AS Health Secretary Matt Hancock flannelled his way through last Thursday’s Question Time on his preparations for possible massive self-isolation in the coming coronavirus emergency, the silence from the studio audience was deafening.

They withheld their usual partisan cheerleading as they contemplated having more than one strain of virus to deal with in the coming weeks.

The one called Covid-19, and the one called Boris Johnson’s Government. 

The silence was most profound during Hancock’s fuzzy assurances that the panic buying of food, toilet rolls, hand gel, tinned tomatoes, etc, would be avoided by just keeping calm and carrying on.

According to young Matt, that meant leaving it all to the market.

More accurately, leaving it all to the supermarkets. 

READ MORE: Holyrood and Westminster divided over plans for over-70s

He was so out of his depth that the only decent thing to do was to throw him a lifeline. So here’s mine...

With hand hygiene said to be a priority, he might have earned a spattering of applause if he had announced that his department was taking over the production and distribution of hospital-grade hand gel.

The prospect of a free pint of the stuff delivered to every doorstep could be genuinely reassuring because that’s the kind of war footing that may become necessary in the next few weeks.

It was the kind of thing that the good Dr James Niven (pictured) achieved in Manchester in late 1918.

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During the early stages of the Spanish Flu epidemic, which was to kill millions throughout the world, Manchester was fortunate in having this splendid man as its Medical Officer of Health. 

Niven, who hailed from Peterhead, realised that the only way to limit the spread of the virus in Manchester was to lock down the city by closing factories, mills, cinemas, churches and schools.

No easy task in a huge industrial city dealing with thousands of troops returning from the carnage of the Great War. To do this, the municipality would have to deliver food, fuel and medical care to some of the most deprived and overcrowded areas of the city.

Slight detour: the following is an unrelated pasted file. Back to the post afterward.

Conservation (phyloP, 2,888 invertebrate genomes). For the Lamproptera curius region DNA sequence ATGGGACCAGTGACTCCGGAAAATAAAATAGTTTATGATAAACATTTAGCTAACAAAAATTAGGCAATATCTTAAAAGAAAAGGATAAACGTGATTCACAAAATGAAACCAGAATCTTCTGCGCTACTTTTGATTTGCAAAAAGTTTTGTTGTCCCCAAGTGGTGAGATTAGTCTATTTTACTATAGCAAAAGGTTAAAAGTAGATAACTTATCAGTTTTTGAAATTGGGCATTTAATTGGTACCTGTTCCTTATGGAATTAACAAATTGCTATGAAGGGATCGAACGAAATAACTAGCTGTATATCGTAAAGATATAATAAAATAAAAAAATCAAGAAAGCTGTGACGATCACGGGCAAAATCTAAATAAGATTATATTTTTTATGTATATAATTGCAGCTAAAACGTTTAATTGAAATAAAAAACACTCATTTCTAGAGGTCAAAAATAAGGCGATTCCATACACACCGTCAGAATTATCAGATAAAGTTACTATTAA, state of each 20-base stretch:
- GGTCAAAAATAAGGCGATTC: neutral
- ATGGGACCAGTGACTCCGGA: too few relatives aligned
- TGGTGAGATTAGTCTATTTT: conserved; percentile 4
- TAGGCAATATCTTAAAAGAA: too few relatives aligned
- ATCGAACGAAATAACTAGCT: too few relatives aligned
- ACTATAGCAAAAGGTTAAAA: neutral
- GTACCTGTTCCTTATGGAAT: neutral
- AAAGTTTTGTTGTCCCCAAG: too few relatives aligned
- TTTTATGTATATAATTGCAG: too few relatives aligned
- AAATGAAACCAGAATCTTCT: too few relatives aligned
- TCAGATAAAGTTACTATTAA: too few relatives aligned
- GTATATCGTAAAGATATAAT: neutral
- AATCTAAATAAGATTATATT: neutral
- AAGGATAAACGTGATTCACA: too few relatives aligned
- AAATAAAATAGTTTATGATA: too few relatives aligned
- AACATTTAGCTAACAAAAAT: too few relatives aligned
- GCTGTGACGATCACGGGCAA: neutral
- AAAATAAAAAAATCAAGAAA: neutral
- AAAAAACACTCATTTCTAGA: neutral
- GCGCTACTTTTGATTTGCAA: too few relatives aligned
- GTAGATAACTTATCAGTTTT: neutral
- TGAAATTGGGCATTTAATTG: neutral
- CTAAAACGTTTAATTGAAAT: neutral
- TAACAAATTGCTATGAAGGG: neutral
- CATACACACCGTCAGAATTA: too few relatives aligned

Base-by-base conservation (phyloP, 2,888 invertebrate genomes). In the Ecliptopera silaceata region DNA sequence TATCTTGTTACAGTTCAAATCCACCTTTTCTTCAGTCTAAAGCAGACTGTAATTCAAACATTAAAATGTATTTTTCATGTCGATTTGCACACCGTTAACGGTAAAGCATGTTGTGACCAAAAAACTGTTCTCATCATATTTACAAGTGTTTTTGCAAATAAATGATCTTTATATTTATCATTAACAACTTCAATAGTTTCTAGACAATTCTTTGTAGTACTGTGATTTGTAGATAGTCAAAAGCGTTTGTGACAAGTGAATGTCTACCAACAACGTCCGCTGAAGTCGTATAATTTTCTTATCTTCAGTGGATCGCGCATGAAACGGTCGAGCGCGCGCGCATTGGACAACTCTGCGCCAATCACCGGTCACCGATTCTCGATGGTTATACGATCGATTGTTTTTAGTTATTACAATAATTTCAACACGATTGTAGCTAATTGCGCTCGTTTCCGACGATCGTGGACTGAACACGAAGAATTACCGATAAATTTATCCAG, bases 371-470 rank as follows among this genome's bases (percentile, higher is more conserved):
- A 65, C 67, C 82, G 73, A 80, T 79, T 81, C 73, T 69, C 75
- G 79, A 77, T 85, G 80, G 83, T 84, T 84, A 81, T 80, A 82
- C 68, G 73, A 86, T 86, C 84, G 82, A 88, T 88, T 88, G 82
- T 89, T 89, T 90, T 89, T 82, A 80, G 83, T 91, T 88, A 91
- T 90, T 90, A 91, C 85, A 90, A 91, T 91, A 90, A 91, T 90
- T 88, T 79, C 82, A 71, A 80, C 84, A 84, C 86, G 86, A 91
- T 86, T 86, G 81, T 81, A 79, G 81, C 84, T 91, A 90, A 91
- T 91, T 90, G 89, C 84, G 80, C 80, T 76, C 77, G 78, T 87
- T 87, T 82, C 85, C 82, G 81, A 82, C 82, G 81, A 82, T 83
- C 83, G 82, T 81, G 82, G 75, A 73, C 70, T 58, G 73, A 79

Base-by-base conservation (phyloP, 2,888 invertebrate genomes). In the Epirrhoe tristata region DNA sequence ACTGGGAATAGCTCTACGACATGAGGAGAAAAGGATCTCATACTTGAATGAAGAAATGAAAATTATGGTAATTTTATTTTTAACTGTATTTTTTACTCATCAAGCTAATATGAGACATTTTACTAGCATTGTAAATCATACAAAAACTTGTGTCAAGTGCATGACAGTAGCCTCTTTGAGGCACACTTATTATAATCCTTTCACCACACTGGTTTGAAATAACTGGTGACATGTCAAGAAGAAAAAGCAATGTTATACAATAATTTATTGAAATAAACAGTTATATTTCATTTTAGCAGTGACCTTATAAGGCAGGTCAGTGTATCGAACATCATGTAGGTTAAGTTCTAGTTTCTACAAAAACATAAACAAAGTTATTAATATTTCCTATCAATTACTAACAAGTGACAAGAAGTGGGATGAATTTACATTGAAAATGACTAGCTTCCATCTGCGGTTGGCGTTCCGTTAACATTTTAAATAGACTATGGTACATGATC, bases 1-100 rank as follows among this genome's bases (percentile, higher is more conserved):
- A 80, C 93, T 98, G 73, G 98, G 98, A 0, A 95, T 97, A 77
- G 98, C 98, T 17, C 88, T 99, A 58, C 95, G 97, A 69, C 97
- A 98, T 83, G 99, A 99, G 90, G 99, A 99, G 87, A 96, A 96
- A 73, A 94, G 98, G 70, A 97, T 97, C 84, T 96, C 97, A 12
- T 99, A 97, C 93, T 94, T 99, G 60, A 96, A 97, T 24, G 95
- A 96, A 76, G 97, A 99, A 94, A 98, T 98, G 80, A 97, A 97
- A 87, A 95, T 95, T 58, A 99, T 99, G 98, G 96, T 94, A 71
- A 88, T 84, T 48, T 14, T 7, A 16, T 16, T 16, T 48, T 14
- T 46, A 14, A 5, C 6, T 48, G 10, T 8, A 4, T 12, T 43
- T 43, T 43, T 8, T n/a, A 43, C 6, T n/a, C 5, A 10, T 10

It was a localised form of a National Health Service 30 years before its time and Dr Niven and his team battled the vested interests of local government and business in the attempt ... not to mention the indifference of the London Government.

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Of course, they didn’t totally succeed but it’s acknowledged that the Manchester death toll from Spanish Flu was much lower than in the other large industrial centres of Lancashire and Yorkshire. 

As I’m sure you’ve already guessed, I’ll now confess a personal interest. I played Dr Niven in a compact, you could say low budget, BBC drama called Spanish Flu: The Forgotten Fallen, made in 2009 during the swine flu threat of that year.

He has remained with me to this day and his story is an inspiring and moving one. Well worth studying in these dark times. 

He doesn’t appear on any tea towels celebrating great Scottish heroes, but we should still be very proud. James Niven and his colleagues were the kind of “experts” that Michael Gove told us we had “had enough of”. The kind of experts we will now need while our self-serving politicians face reality on all fronts.

In fact, so far the only glimmer of light in this current crisis has been the sight of the waffling Boris Johnson flanked at press conferences by such admirable figures as Professor Chris Whitty, the Government’s Chief Medical Advisor, who has more than a hint of Dr James Niven about him. It’s an acceptance that it’s time for the grown-ups to take over.

I know who I’ll trust in the battle for the nation’s health and, along with it, the health of the body politic.